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Putting aside the nuclear threat, Plutonium is pretty amazing, when you come to think about it.

It wasn’t mined and extracted from ore.    It was MADE by us humans.

We basically fiddled around with the nucleus of uranium atoms, and MADE a new element

And not just in tiny amounts.  But big chunks of it.  A new metal that we can see and touch,  with it’s own melting points and density, and other physical properties.

And we didn’t just make plutonium, but all the trans-uranium elements as well.

This isn’t just mixing chemicals here…we’ve synthesized ELEMENTS…the Fundamental Building Blocks of the Universe!

Not bad, I think, for hairless cave-apes that not too long ago were trying to figure out how to use fire.

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42 Comments on “Perfesser Friar gets Elemental.”

  1. Brett Legree Says:

    Californium is also a staple of bad “spy vs. spy” fiction – if you could make enough of it, and construct a rifle bullet out of it, there would be enough of it in there for critical mass.

    Yep.

    Nuclear rifle bullets, complete with the Earth shattering *KABOOM*

    Oh, and if you leave a gold brick out it will be gone a lot faster than a million years 🙂

    (“Hey, you took my gold brick! Stop! Thief!”)

  2. Friar Says:

    @Brett

    Except it would be a DAMNED expensive bullet! (It would be much cheaper to just make a regular nuke!) 🙂

    Hmmm…maybe I should have used an example, other than gold!

  3. Brett Legree Says:

    Yeah, but you know the military… since when has price had anything to do with it when they can get THE COOLEST TOYS!

  4. Steph Says:

    Awesome! I love these posts! You make science fun. I still don’t get astatine, though, even after reading the link you put there. It’s very interesting to me that it exists!

    Brett: LOL!! That was funny about the gold!!

  5. Brett Legree Says:

    You know what else is interesting about gold (and platinum, silver, etc. – precious metals)?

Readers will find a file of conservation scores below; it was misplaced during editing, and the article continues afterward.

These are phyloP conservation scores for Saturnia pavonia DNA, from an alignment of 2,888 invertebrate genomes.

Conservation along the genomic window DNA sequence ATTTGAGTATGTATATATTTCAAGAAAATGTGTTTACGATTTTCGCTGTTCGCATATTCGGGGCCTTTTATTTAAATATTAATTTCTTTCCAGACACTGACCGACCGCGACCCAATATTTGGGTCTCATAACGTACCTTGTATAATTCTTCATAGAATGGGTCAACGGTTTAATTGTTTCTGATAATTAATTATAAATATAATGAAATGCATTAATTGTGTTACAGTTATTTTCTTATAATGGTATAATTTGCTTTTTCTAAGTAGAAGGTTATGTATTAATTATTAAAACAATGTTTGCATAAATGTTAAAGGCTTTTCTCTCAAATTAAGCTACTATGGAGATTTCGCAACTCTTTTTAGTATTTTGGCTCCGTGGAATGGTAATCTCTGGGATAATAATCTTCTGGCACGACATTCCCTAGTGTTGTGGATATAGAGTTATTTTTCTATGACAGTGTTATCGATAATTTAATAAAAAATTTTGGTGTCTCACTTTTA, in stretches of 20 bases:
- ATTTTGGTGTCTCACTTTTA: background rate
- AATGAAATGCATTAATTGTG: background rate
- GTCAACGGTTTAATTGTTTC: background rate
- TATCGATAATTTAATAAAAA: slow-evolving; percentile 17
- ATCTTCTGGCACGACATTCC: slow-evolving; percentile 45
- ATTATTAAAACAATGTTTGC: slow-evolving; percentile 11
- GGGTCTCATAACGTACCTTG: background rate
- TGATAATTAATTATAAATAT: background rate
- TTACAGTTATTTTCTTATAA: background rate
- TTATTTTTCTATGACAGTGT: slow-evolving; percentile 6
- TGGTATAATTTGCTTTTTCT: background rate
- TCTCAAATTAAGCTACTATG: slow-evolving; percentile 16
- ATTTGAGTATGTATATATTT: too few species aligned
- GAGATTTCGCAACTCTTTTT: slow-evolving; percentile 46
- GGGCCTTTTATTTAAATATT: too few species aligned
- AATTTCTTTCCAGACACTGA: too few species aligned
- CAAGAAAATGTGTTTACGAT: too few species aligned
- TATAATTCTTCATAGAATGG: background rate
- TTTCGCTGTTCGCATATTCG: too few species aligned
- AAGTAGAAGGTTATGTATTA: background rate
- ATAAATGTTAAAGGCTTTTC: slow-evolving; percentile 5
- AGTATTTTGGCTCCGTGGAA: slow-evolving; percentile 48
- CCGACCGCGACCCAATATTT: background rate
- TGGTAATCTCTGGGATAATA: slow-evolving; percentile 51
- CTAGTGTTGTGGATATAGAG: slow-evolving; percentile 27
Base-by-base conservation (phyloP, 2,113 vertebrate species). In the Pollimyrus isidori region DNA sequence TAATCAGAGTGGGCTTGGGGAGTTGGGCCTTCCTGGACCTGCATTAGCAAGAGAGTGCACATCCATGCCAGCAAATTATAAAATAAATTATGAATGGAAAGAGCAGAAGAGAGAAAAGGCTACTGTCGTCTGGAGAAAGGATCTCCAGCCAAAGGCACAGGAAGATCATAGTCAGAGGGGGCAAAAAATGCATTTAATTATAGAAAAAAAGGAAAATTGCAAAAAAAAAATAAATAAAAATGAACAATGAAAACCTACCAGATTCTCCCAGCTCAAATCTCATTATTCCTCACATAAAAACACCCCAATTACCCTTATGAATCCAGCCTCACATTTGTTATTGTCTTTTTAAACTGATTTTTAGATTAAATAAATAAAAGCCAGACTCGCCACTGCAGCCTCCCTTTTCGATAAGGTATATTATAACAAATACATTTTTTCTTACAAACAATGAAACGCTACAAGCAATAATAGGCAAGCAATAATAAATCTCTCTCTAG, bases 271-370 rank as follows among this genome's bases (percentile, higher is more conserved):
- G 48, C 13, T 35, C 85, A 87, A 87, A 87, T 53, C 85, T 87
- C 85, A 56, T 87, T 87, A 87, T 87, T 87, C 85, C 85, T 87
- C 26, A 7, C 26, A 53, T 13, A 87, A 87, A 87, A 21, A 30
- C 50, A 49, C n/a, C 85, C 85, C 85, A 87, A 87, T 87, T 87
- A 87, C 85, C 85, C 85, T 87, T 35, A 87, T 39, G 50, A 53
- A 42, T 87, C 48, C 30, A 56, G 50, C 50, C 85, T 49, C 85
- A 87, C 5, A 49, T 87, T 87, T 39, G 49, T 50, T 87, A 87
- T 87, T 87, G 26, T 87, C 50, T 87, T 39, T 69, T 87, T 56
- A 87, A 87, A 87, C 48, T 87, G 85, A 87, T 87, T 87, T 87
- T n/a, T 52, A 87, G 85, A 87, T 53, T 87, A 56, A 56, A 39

People pay more for diamonds than they do for gold.

    Yet, we can make diamonds in a laboratory, inexpensively, and without flaws. All natural diamonds are flawed. We can make them perfectly, and for not much money.

    We cannot (yet) make gold.

    What is here on Earth was basically created when the universe was created.

    So tell me again why diamonds cost more than gold? 🙂

  6. feefifoto Says:

    Hey Friar, thanks. You’ve taken a subject about which I have very little understanding and even less interest (sorry — English major) and made it understandable and interesting. My favorite part is the bit about evaporation. What happens to evaporated metals? Do they just become part of the atmosphere? And why does this happen? Are metals just “super-cooled” liquids?

  7. Friar Says:

    Steph
    Astatine is a radioactive element. It’s usually made in nuclear reactors. It has a short half-life. Only 7 hours. Meaning it breaks down extremely rapidly into lighter atoms. Within days, most (but not all) of it will be gone.

    But some of it DOES exist naturally, in the earth, from billions of years ago. Almost all of it is gone…but a few atoms here and there still exist. Which is why it’s so scarce.

    @Brett
    It never ceases to amaze me how couples are willing to spend THREE MONTHS’ salary on a hunk of yellow metal and a piece of carbon.

    The same carbon you get on burnt toast (just in a crystalline form!)

    So why don’t we just give our wives BURNT TOAST as an engagement ring?

    (Oh, Yeah…THAT’LL WORK!) 🙂

    @fee

    Good question!

    Everything has a “vapour pressure”. That is, some of it’s molecules will want to break free from their solid form, and turn to gas.

    Just how much depends on the ambient pressure, the temperature, and the physical properties of the substance. There’s always a balance between the solid and vapor.

    Take a kettle of water, for example. It boils at 100 Celsius, and in a short time, if left alone, the kettle will be empty, all the water will have gone to vapor.

    Then, take the ice cubes in your freezer. You’ve seen them shrink in the tray, right? Some of that frozen water has evaporated and turned to vapour (even though it’s freezing). But it happens more slowly. It takes days or weeks.